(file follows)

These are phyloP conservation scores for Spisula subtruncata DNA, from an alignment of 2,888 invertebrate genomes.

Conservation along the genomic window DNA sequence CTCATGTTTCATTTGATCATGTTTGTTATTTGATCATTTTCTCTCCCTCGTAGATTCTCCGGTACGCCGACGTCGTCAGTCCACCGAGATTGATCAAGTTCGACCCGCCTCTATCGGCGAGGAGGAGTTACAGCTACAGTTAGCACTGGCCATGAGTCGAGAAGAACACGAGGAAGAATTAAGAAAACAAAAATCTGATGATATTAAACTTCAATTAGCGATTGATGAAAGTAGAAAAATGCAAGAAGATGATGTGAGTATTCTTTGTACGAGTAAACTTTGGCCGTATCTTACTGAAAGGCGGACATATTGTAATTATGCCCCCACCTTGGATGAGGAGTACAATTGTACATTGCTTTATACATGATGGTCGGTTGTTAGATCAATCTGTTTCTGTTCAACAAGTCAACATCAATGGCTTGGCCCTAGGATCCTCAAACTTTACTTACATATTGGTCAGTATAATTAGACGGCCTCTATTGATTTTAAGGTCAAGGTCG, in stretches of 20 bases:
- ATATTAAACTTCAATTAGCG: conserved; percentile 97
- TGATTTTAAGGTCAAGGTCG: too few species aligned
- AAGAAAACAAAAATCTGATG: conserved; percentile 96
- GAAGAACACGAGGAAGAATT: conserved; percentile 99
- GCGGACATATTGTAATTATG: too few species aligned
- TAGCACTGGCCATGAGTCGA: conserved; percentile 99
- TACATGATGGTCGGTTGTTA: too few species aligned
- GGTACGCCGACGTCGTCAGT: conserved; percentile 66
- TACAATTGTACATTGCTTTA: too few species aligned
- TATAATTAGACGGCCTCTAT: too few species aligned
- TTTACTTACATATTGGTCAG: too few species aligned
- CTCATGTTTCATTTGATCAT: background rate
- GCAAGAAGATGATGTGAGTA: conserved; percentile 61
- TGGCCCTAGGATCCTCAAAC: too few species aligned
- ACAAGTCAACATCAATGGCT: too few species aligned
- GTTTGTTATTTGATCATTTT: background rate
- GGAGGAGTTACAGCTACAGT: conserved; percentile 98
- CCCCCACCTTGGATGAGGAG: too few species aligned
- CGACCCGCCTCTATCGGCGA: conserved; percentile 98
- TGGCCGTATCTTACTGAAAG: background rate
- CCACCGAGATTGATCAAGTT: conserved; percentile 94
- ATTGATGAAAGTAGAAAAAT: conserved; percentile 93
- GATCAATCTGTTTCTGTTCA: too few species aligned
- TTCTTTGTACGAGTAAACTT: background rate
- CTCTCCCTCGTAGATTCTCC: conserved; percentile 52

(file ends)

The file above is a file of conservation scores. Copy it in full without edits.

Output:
These are phyloP conservation scores for Spisula subtruncata DNA, from an alignment of 2,888 invertebrate genomes.

Conservation along the genomic window DNA sequence CTCATGTTTCATTTGATCATGTTTGTTATTTGATCATTTTCTCTCCCTCGTAGATTCTCCGGTACGCCGACGTCGTCAGTCCACCGAGATTGATCAAGTTCGACCCGCCTCTATCGGCGAGGAGGAGTTACAGCTACAGTTAGCACTGGCCATGAGTCGAGAAGAACACGAGGAAGAATTAAGAAAACAAAAATCTGATGATATTAAACTTCAATTAGCGATTGATGAAAGTAGAAAAATGCAAGAAGATGATGTGAGTATTCTTTGTACGAGTAAACTTTGGCCGTATCTTACTGAAAGGCGGACATATTGTAATTATGCCCCCACCTTGGATGAGGAGTACAATTGTACATTGCTTTATACATGATGGTCGGTTGTTAGATCAATCTGTTTCTGTTCAACAAGTCAACATCAATGGCTTGGCCCTAGGATCCTCAAACTTTACTTACATATTGGTCAGTATAATTAGACGGCCTCTATTGATTTTAAGGTCAAGGTCG, in stretches of 20 bases:
- ATATTAAACTTCAATTAGCG: conserved; percentile 97
- TGATTTTAAGGTCAAGGTCG: too few species aligned
- AAGAAAACAAAAATCTGATG: conserved; percentile 96
- GAAGAACACGAGGAAGAATT: conserved; percentile 99
- GCGGACATATTGTAATTATG: too few species aligned
- TAGCACTGGCCATGAGTCGA: conserved; percentile 99
- TACATGATGGTCGGTTGTTA: too few species aligned
- GGTACGCCGACGTCGTCAGT: conserved; percentile 66
- TACAATTGTACATTGCTTTA: too few species aligned
- TATAATTAGACGGCCTCTAT: too few species aligned
- TTTACTTACATATTGGTCAG: too few species aligned
- CTCATGTTTCATTTGATCAT: background rate
- GCAAGAAGATGATGTGAGTA: conserved; percentile 61
- TGGCCCTAGGATCCTCAAAC: too few species aligned
- ACAAGTCAACATCAATGGCT: too few species aligned
- GTTTGTTATTTGATCATTTT: background rate
- GGAGGAGTTACAGCTACAGT: conserved; percentile 98
- CCCCCACCTTGGATGAGGAG: too few species aligned
- CGACCCGCCTCTATCGGCGA: conserved; percentile 98
- TGGCCGTATCTTACTGAAAG: background rate
- CCACCGAGATTGATCAAGTT: conserved; percentile 94
- ATTGATGAAAGTAGAAAAAT: conserved; percentile 93
- GATCAATCTGTTTCTGTTCA: too few species aligned
- TTCTTTGTACGAGTAAACTT: background rate
- CTCTCCCTCGTAGATTCTCC: conserved; percentile 52